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The Force of Being, Life Stories, and Counter-Narrative: A Brief Comment on Cultural Trauma and Resiliency

  • Danjuma G. Gibson
Chapter
Part of the Black Religion/Womanist Thought/Social Justice book series (BRWT)

Abstract

Chapter 4 examines what may have compelled Frederick Douglass to write four autobiographies over the course of his life. In this chapter, the third theme required to cultivate one’s interior force of being is examined; the creation of life stories—the practice of bearing witness to one’s personhood by constructing, deconstructing, and reconstructing personal testimony and life narratives. In an extreme environment such as the slavocracy, the redemptive practice of creating life-stories reflects positing counter-narratives that subvert the death-dealing master-narratives used to justify and sacralize the enslavement of Frederick Douglass and his fellow contemporaries. While some Douglass-scholars may tend to objectively identify inconsistencies in the autobiographies, I suggest that changes in the way Douglass presents himself is in response to his interior force of being; a contextually contingent counter-resistance to the degradation of his humanity in the slavocracy and postbellum era.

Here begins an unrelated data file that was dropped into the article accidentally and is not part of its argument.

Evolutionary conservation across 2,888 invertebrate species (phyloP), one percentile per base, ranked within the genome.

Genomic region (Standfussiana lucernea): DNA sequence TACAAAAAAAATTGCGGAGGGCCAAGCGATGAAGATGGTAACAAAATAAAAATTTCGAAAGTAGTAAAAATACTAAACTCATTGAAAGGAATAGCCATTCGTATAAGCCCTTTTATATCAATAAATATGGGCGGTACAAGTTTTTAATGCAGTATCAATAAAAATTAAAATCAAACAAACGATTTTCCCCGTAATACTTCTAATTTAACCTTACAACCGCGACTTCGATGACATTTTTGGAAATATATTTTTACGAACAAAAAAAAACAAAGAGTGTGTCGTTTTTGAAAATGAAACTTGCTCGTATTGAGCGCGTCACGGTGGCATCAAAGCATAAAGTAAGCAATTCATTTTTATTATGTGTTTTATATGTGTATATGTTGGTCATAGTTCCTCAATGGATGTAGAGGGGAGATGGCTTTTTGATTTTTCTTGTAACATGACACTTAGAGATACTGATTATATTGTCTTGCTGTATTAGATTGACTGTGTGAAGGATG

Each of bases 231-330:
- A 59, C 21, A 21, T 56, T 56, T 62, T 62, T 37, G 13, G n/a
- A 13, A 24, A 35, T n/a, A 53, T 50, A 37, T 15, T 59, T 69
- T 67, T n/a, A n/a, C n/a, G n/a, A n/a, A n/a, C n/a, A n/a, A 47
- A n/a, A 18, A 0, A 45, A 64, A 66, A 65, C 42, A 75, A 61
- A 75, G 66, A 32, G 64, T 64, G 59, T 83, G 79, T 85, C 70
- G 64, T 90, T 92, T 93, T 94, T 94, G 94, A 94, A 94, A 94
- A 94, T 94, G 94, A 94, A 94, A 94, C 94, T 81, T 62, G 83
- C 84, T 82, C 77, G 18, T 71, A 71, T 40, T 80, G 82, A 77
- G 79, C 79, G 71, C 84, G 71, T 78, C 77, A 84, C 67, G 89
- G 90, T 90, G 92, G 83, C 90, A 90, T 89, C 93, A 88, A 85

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Copyright information

© The Author(s) 2018

Authors and Affiliations

  • Danjuma G. Gibson
    • 1
  1. 1.Calvin Theological SeminaryGrand RapidsUSA

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